When I first found out that I was having a boy for my third I was a bit nervous about the future of my DIYing. Do a simple search on Pinterest for “baby boy DIY” and you’ll see that the options are somewhat lacking.
After two girls and 11 years of cute accessorizing I was convinced that Baby Luke would miss out on all of the fun that comes from being able to create your own custom wardrobes. But I’m bound and determined to come up with some projects that are masculine while avoiding the cliches that I dislike (like sports, overused bow ties or disney characters– what else am I forgetting?).
I love this project because I can have it finished within ten minutes. Other than the transfer paper you’ll probably have everything else on hand. And one package of transfer paper (linked below) will last you for many projects.
What you’ll need:
- a onesie or shirt
- cotton fabric.
- a pattern (Here is the graphic that I used).
- iron on transfer paper (I used “Thermoweb Heat’n Bond Ultra Hold Iron-On Adhesive”, and please, if you use a different kind then make sure to read the instructions to make sure that the system is similar).
- an iron.
Draw your pattern onto the transfer paper, making sure that the shiny side is facing down. It’ll be obvious which side to draw on, as one is smooth and paper like and the other is rough and bumpy. What you draw will serve as a guide for cutting but those lines will NOT show on your finished shirt, so don’t worry if it’s not perfect.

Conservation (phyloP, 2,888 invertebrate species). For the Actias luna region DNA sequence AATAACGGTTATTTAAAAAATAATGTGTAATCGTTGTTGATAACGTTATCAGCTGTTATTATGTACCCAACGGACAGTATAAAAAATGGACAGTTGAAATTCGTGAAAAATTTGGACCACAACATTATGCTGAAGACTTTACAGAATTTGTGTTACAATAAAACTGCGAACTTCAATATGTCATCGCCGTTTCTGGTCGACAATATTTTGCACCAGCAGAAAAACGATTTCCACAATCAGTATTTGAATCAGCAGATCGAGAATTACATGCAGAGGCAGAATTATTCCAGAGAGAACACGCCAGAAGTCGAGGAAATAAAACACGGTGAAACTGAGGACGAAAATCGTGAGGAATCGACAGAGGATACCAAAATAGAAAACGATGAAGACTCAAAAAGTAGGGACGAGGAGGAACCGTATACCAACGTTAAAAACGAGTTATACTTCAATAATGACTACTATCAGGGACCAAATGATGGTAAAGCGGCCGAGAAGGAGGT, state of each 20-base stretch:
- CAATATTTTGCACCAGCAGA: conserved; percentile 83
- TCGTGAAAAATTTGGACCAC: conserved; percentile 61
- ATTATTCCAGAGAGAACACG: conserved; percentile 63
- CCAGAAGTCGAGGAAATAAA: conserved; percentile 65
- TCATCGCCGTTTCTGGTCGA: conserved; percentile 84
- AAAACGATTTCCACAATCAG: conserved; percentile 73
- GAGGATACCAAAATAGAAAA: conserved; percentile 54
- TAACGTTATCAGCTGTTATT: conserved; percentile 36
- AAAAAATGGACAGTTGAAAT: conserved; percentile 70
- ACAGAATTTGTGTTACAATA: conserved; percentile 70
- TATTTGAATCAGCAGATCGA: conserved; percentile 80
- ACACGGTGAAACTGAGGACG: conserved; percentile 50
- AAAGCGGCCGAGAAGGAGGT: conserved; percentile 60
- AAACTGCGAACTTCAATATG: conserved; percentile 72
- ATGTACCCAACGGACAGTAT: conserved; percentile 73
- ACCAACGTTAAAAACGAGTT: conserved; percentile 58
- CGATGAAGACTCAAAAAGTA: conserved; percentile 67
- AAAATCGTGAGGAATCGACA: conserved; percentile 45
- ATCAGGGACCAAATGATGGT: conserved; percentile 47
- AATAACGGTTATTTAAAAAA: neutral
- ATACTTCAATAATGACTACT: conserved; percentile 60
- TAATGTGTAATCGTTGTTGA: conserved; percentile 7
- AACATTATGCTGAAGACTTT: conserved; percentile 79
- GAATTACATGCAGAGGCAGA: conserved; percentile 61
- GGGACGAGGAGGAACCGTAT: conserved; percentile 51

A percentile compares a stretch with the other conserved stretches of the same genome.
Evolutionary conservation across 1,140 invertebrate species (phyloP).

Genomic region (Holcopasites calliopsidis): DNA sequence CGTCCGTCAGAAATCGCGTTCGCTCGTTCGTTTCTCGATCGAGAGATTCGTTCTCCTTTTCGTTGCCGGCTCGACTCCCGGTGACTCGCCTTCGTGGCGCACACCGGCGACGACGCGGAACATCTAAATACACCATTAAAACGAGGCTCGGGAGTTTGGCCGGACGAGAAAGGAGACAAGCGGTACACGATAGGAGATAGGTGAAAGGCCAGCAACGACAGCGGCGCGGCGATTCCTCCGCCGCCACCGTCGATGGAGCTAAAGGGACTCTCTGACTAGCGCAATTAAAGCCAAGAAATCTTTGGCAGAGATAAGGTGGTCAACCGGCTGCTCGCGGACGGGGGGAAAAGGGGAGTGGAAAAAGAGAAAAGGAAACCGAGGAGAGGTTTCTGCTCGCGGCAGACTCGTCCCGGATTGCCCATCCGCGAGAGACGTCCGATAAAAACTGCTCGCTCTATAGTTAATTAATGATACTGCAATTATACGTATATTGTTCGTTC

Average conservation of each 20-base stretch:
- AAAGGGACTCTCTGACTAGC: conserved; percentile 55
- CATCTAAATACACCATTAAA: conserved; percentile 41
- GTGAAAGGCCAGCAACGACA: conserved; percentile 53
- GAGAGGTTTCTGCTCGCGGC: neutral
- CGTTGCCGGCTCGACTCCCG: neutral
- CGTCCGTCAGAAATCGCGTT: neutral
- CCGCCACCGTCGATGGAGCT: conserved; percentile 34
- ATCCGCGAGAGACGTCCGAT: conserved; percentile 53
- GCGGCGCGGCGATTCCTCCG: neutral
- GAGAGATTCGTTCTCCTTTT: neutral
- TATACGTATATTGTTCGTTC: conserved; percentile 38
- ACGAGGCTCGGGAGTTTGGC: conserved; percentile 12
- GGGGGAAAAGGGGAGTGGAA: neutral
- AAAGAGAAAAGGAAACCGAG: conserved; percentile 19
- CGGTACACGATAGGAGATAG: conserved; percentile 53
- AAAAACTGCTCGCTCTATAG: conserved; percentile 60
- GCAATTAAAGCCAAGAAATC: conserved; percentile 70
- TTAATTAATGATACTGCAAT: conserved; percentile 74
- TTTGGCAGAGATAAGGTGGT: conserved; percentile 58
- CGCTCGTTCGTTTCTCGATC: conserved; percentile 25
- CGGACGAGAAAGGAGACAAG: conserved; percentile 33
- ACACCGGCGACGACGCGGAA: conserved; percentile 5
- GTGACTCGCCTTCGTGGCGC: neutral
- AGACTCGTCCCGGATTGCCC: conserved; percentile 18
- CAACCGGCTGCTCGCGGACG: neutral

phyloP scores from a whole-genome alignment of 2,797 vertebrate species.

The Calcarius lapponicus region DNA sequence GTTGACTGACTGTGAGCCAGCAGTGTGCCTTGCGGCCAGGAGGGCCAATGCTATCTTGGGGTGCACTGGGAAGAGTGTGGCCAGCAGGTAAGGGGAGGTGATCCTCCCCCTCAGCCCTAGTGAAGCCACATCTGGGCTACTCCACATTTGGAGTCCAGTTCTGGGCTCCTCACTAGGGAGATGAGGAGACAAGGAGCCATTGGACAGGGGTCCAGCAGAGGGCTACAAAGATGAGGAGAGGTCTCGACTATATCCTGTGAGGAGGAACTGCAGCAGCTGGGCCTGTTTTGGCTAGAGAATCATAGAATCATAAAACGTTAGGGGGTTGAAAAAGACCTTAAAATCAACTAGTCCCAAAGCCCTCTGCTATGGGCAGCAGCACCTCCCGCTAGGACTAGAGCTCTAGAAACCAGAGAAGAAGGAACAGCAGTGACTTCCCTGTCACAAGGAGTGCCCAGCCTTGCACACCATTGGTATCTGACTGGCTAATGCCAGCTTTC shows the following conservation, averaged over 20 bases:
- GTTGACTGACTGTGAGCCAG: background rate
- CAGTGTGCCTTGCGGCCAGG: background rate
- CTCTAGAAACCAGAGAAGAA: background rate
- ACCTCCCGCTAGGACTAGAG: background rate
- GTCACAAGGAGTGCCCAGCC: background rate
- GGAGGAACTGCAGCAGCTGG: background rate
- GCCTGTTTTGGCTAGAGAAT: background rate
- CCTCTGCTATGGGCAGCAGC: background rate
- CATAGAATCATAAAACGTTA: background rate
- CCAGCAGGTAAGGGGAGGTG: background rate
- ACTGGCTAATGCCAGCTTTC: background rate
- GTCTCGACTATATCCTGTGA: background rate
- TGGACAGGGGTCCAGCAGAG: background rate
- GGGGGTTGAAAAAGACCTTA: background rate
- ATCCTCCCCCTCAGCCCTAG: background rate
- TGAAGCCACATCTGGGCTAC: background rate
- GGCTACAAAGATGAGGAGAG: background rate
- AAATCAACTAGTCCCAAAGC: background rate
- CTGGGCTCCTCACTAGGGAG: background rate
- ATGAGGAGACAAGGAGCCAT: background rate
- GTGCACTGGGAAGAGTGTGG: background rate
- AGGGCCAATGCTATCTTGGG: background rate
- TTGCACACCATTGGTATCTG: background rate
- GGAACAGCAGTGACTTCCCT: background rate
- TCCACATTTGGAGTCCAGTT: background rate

Here’s a trick I learned the hard way: Do NOT cut your transfer paper yet! First you want to iron the transfer paper, in its entirety, onto the fabric where your silhouette will be.
Put the ROUGH side of the transfer paper against the WRONG side of your fabric. Use the cotton setting and run your iron across the paper. It takes about 15 seconds.
Now you will have your pattern conveniently showing on your fabric. It’ll be so much easier to cut it out now! Use a good pair of sharp scissors and cut on the lines you drew.
You’ll be able to remove the white backing of the transfer paper and all that will remain will be a translucent coating on the wrong side of your fabric. Place your fabric on the shirt, making sure that the coating is facing down. You want the pretty side up, just how it’ll look when it’s finished. Line everything up to where you want it.
Iron it again, making sure to get all the little spots down. It only takes a few seconds to melt the coating, but you want to ensure that all those details are locked into place.
And that’s it! If you’re feeling ambitious run your sewing machine across the outside to lock everything in place. Since babies outgrow things in just a matter of weeks I’m not going to bother with this one, but for an older kid who may get a few more uses out of their clothes it may be a good idea.